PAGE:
Showing posts with label pancetta and zucchini pasta. Show all posts
Showing posts with label pancetta and zucchini pasta. Show all posts

Saturday, January 12, 2013

Cheap and cheerful: Carmelized onion, pancetta and zucchini pasta

From Victoria Abbott/Mary Jane Maffini

The other night, we had a very disappointing experience with a recipe from a well-known (no names) chef. Yuck. We could not eat it! MJ was convinced that it was the process, not the ingredients. Today is a grey and snowy winter day and of course, post holidays we’re inclined toward cheap and cheerful.  We decided to experiment with what we had in the fridge and cupboard to see if we could do better.  


We could indeed.
Here's what we came up with using what we had in the house.

Here's all we needed:
1/2 medium yellow onion, chopped
1/3 lb pancetta (Pancetta is a type of Italian bacon, so cured, but not cooked) cubed. I used the President’s Choice, already cubed (ha!).  You can substitute bacon if that suits.
2 small zucchini sliced (or whatever you have – I think peppers would be nice)
1/3 cup parmesan cheese
Enough of your favorite pasta for two (we used tri-color rotini because we had a lot of it).
Good extra virgin olive oil (enough to cover your frying or sauté pan). Our best pan is 13 inches, but smaller is fine.
All you need to do is:

Heat oil, sauté the onions for about ten minutes, until they soften. You can use the time to slice the zucchini, which if you’re like me you have forgotten to do. Or you can take pictures of your favorite oven mitts for fun to kill time.  

Slowly carmelizing onions while you do something else is one of the great cooking secrets. The taste changes amazingly and really, it’s so easy. 

When onions are translucent, add pancetta and sliced zucchini. Cook on low to medium heat. Adjust so they cook slowly, but just enough to brown the zukes.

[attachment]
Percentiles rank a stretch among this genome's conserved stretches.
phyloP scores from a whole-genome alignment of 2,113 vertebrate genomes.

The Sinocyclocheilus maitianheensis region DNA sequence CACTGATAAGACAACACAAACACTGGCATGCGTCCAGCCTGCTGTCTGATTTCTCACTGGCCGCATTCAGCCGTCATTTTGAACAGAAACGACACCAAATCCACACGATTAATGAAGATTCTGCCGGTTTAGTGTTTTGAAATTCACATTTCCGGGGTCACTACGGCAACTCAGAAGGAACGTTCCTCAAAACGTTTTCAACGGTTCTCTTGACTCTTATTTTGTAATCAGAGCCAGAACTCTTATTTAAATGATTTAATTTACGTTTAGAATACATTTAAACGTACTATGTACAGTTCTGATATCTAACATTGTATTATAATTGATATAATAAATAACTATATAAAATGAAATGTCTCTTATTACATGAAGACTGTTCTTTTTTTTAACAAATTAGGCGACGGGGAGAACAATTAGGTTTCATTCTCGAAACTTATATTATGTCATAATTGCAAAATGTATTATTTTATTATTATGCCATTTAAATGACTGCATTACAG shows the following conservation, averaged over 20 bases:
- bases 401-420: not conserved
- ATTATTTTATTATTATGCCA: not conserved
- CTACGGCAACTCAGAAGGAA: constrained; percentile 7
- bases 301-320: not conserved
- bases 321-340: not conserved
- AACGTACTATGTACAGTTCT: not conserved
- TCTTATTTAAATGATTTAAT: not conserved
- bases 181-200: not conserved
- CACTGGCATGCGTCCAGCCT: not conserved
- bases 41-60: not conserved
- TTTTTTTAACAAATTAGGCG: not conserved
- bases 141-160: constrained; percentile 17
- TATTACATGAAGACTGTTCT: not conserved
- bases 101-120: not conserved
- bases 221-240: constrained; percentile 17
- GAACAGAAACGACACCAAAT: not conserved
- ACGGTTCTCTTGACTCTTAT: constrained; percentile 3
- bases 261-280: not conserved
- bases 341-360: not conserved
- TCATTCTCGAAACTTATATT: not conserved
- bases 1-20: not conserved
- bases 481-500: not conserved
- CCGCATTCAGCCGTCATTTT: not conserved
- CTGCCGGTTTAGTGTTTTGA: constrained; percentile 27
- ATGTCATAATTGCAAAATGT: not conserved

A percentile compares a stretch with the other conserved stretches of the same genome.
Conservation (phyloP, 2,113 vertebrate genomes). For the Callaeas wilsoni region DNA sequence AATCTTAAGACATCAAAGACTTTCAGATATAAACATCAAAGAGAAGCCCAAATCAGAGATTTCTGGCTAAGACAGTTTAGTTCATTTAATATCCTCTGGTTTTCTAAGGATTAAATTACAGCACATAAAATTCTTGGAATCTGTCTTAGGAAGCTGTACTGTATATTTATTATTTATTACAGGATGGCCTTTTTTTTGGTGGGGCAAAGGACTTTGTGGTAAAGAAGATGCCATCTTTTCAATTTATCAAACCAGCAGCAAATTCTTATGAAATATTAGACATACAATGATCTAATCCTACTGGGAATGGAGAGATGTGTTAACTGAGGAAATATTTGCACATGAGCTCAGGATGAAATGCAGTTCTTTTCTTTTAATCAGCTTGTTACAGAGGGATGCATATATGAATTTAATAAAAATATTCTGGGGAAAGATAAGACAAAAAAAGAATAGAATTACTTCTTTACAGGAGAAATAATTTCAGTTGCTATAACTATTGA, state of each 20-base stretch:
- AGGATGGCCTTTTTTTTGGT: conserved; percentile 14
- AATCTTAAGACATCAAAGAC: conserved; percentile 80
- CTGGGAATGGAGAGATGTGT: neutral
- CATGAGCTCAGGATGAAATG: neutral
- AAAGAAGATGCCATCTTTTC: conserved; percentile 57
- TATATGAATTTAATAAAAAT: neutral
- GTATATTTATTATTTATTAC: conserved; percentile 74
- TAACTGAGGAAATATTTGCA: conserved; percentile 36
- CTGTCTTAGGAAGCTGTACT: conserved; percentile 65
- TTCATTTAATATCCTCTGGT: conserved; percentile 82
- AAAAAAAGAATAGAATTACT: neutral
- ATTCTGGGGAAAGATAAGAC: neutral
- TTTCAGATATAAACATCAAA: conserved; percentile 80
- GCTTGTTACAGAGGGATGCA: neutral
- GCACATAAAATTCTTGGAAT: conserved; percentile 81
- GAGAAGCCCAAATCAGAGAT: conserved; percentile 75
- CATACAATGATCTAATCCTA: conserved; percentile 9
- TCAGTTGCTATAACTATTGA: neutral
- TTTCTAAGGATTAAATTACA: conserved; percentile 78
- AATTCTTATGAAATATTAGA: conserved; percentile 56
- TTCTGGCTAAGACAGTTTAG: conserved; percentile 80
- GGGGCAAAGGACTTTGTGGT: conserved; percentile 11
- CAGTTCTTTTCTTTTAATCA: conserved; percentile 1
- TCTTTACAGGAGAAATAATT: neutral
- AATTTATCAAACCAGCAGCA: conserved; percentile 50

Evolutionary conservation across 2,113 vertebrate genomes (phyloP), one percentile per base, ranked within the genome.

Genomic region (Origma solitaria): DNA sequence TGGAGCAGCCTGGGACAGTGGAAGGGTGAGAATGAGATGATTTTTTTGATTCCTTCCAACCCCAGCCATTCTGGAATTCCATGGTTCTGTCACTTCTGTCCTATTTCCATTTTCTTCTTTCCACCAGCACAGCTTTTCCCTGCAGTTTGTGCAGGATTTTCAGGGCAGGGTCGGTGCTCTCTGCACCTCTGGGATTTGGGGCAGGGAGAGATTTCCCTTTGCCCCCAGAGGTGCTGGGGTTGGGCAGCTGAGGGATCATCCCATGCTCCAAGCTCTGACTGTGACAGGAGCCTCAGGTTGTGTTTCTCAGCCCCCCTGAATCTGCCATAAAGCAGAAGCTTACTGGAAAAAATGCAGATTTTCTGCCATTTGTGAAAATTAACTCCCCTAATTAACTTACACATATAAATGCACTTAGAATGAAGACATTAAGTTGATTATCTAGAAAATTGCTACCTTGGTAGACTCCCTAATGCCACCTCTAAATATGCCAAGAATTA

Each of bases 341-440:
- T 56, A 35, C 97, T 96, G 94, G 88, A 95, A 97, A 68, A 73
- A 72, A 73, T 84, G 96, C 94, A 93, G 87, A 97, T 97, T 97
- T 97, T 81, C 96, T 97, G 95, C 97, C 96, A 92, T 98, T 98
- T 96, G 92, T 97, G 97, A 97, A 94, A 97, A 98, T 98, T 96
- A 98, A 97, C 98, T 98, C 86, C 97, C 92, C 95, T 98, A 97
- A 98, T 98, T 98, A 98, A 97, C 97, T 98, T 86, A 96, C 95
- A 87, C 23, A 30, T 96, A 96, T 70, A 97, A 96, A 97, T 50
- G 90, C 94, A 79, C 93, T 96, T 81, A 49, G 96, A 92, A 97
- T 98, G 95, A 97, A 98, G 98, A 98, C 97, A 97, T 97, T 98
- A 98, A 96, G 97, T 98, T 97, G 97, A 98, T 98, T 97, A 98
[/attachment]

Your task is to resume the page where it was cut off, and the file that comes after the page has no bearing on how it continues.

Keep cooking until pasta is ready, which reminds me: Meanwhile cook your favorite pasta until al dente or more cooked if you prefer.  Ten – twelve minutes. Your choice.
Drain pasta. Add to pan if it’s big enough to hold the pasta.  We like the bigger pan because we can do that. Otherwise add onions, pancetta and zucchini (and pan juices) to the pasta.   Top with grated Parmesan cheese (if you’re cheap and cheerful) or with fresh Parmegiano-Reggiano if you’re feeling fancier or more authentic.  Of course, you can use whatever cheese you have, which is what we often do.
Serve from pan or platter. Do not do as MJ did and pop a vintage platter (a one dollar garage sale find) into the microwave without noticing that there was still faded gold trim on the edges. Yikes!  Microwave is still working, but the phrase ‘too soon old too late’ smart comes to mind.

Serve.  You can add pepper,  but  you may not need salt because the pancetta is salty.  Test first.

Truth in advertising: the rotini tasted great, but wasn't that photogenic. So we tried it another time with fettuccine.  Perhaps no beauty either, but it delivered the taste.

We were very happy with this result and thought it was good enough for company. Pasta and veggies are great for keeping up energy and we need it as we come down the home stretch on the second in the book collector mystery series, The Sayers Swindle.

What about you? What's your favorite cheap and cheerful meal? 

Victoria Abbott is Mary Jane Maffini and Victoria Maffini (seen above trying not to look too wicked. Maybe that needs work).  
Their first collaborative effort The Christie Curse: a book collector mystery comes out March 5, 2013
Visit them at www.victoria-abbott-com

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